Michael had suffered from aplastic anemia, a rare blood disorder.
Born in Bavaria, Michael won the Cantelli Conducting Competition in 1961. After serving as an assistant to Herbert von Karajan at the Vienna State Opera, he led the Bremen Opera (1970-78) and the Haydn Orchestra of Balzano and Trento (1977-91). He made his American debut in 1984 at the Seattle Opera, and went on to guest-conduct the Boston Symphony, St. Louis Symphony, Los Angeles Philharmonic, and other major orchestras, as well as conducting regularly at the Metropolitan Opera.
Highlights of his time in Phoenix included a cycle of Mahler symphonies and a series of festivals devoted to Mozart, Beethoven, Tchaikovsky, and the Baroque period. He ended his tenure in May 2004 with a tribute concert featuring pianist Andr_ Watts.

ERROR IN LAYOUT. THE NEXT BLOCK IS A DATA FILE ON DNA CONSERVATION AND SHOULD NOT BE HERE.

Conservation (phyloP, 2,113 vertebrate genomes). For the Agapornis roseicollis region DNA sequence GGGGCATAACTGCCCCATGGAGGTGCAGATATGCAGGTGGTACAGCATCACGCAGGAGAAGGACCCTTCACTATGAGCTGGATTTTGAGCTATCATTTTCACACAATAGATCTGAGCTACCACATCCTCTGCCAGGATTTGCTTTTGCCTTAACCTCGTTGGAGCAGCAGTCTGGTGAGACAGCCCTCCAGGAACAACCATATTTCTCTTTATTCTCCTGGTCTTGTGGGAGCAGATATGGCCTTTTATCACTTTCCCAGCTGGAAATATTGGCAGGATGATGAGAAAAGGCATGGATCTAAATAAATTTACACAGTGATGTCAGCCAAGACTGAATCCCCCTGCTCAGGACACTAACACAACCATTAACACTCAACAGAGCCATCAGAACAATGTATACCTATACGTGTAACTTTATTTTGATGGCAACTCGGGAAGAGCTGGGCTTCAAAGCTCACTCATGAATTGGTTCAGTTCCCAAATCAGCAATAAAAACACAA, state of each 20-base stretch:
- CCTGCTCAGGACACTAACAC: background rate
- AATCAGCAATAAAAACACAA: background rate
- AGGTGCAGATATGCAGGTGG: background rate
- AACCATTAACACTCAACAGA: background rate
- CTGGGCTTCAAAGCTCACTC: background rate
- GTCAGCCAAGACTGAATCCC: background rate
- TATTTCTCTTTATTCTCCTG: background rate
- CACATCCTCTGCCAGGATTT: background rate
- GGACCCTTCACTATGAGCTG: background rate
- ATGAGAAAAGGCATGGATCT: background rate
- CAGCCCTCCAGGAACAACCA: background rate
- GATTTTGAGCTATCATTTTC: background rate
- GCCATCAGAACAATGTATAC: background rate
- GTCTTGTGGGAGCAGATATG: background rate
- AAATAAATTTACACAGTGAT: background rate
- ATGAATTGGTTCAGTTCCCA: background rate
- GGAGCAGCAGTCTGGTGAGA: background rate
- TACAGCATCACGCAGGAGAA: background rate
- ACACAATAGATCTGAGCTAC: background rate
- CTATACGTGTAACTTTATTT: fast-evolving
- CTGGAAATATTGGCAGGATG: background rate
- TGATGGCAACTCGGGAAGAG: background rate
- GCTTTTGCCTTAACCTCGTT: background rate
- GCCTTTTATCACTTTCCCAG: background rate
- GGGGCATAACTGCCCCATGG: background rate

Michael taught at Munich's Musikhochschule.
"Maestro Michael was an unmatched teacher and mentor to so many of us, and his passing is sweet sorrow as we look to begin a new era in our legacy," said Maryellen Gleason, CEO and president of the Phoenix Symphony. "His music-making, particularly with symphonies by Brahms and Mahler, made a significant impact on all who attended his performances."
Michael's successor, Michael Christie, takes up his post this month. The orchestra will pay tribute to Michael at its season-opening concerts on September 10 and 11.